The Oxford History of the Laws of England - Patrick Polden Devotees of that formidably superb series, ‘The Oxford History of the Laws of England’ will be delighted that the last three volumes of the series, Volumes XI, XII and XIII are now out and about – published as a set – for the edification of legal scholars everywhere, as well as interested general readers. They cover 1820-1914 – from the coronation of George IV to the outbreak of World War I -- the Great War -- against Germany. The dizzying pace of economic, technological and social change during this turbulent period – encompassing the Victorian era of course -- gave rise to momentous legal developments and in turn were profoundly affected by them. Like the rest of the series, which commendably draws heavily on research using unpublished materials, these three volumes provide a detailed survey of English law, its institutions and the historical forces which impinged on them. As the authors point out in the introduction, ‘any legal history worth salting’ must deal not only with the law, but how and why it developed – ‘the shifts in the law itself and the rationalizations offered for them’. A legal history should also look at outcomes, say the authors,‘ for most legal change produces unintended effects.’ And so it transpires in these three erudite and very readable volumes. Vol XI deals for the most part with the structure of the English legal system, including its constitutional framework. Volume XII deals with Private law and its evolution and adaptation to a more ...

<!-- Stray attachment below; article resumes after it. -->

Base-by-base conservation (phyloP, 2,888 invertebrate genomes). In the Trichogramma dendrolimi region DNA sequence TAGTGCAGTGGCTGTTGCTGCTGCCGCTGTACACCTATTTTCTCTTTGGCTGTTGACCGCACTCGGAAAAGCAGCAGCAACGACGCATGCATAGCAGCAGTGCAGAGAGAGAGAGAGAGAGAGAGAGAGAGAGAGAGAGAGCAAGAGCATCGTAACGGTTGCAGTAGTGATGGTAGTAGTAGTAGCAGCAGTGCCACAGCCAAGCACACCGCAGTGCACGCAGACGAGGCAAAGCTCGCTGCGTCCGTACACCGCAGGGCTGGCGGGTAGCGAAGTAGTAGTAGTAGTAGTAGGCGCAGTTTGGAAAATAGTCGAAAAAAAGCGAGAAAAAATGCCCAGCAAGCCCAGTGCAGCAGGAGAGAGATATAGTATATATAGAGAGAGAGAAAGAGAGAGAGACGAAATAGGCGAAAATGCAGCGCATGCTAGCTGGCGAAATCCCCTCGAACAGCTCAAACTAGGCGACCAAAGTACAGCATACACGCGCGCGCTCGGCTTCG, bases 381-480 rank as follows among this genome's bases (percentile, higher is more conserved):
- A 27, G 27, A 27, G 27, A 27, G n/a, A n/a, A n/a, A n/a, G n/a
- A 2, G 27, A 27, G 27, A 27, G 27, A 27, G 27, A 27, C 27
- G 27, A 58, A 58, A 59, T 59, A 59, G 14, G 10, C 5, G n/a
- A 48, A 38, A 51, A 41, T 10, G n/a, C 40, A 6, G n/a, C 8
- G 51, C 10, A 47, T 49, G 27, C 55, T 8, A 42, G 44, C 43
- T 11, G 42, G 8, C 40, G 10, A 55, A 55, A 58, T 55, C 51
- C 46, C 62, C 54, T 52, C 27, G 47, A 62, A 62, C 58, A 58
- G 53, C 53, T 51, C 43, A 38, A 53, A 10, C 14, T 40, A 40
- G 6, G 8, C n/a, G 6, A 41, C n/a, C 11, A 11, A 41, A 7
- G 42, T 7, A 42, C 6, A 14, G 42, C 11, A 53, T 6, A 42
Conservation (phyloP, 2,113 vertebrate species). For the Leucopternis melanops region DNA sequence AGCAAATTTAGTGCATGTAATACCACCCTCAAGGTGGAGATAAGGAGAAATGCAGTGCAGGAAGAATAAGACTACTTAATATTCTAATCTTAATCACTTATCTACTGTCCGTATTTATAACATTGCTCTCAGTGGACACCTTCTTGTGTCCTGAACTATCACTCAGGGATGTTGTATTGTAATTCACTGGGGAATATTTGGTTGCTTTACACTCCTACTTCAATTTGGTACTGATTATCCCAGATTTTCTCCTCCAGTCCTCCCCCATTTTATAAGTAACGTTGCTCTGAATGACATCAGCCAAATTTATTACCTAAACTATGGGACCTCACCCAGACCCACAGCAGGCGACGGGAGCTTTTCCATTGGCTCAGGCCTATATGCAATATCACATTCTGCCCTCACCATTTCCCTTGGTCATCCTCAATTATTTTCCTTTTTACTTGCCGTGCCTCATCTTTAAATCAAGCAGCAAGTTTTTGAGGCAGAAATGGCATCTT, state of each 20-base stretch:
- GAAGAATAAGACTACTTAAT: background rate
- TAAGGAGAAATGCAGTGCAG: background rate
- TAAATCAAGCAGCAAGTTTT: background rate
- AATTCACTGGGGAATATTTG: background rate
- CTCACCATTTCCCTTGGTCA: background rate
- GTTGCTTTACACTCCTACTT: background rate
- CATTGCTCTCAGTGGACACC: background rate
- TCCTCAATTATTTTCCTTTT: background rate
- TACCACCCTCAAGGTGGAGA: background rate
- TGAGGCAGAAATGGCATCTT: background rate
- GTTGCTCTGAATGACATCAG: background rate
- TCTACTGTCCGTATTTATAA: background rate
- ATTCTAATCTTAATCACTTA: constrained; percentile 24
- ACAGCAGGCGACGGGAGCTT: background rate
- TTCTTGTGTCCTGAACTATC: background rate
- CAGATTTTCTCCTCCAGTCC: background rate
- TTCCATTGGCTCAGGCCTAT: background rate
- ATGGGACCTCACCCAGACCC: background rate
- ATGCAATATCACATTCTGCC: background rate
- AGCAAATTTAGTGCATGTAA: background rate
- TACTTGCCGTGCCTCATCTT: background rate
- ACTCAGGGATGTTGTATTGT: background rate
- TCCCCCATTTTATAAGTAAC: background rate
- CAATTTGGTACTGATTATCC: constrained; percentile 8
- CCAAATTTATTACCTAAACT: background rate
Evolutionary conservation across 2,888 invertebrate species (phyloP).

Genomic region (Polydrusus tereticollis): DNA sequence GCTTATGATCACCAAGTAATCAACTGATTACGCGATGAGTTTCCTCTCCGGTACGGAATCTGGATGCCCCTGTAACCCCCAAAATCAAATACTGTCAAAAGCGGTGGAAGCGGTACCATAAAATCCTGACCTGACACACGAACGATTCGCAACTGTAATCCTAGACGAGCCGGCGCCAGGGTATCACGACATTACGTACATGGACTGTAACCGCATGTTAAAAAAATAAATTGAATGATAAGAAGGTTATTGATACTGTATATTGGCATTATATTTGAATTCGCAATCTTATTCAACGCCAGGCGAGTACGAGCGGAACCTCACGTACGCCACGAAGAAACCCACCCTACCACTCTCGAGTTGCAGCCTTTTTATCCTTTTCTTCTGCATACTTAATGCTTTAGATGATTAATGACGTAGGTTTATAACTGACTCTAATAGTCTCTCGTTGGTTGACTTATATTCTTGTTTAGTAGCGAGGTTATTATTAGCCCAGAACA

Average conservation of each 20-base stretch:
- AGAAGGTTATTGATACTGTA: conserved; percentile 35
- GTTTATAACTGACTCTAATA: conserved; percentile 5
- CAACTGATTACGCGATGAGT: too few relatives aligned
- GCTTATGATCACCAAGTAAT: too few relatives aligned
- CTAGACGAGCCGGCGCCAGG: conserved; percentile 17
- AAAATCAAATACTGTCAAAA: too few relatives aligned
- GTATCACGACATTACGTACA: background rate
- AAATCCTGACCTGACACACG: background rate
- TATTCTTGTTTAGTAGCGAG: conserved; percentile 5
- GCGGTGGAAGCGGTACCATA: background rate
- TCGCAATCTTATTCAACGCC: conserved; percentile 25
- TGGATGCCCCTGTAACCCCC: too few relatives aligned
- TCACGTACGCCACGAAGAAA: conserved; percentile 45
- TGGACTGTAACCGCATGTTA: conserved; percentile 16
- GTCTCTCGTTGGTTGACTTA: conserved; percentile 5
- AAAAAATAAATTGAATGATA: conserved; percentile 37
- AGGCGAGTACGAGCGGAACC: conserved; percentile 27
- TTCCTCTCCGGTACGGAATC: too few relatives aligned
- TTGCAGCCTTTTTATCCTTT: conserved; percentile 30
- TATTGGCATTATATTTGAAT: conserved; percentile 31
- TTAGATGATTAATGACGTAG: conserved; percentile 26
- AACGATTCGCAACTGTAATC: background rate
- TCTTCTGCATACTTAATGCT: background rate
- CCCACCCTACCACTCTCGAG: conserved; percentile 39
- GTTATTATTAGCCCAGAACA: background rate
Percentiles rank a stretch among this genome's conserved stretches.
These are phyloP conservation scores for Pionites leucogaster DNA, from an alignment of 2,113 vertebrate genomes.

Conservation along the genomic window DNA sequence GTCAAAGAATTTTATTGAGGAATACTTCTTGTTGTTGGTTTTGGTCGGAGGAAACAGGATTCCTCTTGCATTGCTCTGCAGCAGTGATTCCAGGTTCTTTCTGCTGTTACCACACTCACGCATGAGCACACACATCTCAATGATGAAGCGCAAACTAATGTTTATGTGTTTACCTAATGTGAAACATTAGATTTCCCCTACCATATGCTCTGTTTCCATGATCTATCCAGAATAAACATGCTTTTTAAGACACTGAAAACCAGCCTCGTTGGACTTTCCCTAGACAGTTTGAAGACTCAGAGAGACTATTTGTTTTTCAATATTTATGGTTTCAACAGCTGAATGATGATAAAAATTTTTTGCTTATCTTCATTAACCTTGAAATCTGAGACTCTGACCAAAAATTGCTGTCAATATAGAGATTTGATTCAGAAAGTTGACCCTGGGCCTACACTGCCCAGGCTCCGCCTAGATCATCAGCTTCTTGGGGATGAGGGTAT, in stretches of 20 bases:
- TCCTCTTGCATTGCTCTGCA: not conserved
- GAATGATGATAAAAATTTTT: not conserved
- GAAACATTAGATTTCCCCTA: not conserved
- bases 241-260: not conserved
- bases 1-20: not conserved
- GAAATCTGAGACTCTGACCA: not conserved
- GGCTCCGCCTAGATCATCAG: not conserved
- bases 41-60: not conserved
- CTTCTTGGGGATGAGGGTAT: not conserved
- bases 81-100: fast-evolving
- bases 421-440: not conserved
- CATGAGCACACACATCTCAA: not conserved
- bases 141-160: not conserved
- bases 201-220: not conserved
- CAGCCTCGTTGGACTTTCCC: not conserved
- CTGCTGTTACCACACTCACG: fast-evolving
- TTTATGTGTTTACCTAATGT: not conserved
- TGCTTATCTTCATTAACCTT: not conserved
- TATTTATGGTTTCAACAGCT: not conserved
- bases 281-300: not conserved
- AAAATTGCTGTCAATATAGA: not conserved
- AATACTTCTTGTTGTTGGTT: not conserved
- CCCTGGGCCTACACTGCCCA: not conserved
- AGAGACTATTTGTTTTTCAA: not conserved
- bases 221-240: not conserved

Bewigged and Bewildered? - Adam Kramer 14/06/2010

The jargon-busting guide...

Bewigged and Bewildered? - Adam Kramer TO MODERN BROTHERS (AND SISTERS) IN LAW…WITH GREAT UPDATES! An appreciation by Phillip Taylor MBE and Elizabeth Taylor of Richmond Green Chambers This is a very much needed book, with useful online updates, for anyone interested in becoming a barrister-at-law in England and Wales in 21st century. There has always been a certain amount of mystique about the Bar and what we actually do. Adam Kramer has been able to distil the work we do in a matter-of-fact way as though he were addressing a jury- and he puts the issues across very finely indeed with most questions answered. Ex Bar Chairman, Stephen Hockman, introduces the book in a very friendly manner and then launches into the realities of life at the Bar and the sort of problems we are facing at the moment. He concludes that ‘I only wish it had been available to me when I started in practice 35 years ago’ thereby identifying that today we have many new entrants to the profession from ‘outside’ so they will not know much of the intricacies of professional life gleaned from parents and relatives. This is a good thing because it shows the broad base which gives the Bar its unique talents for today. And, of course, this sort of book is needed as it explains all those little things which happen which appear a bit odd to ‘outsiders’ but are part of the traditions of the legal profession (and they work otherwise we would have got rid of them!). The book has 14 fact-filled chapters, and a most useful ’further ...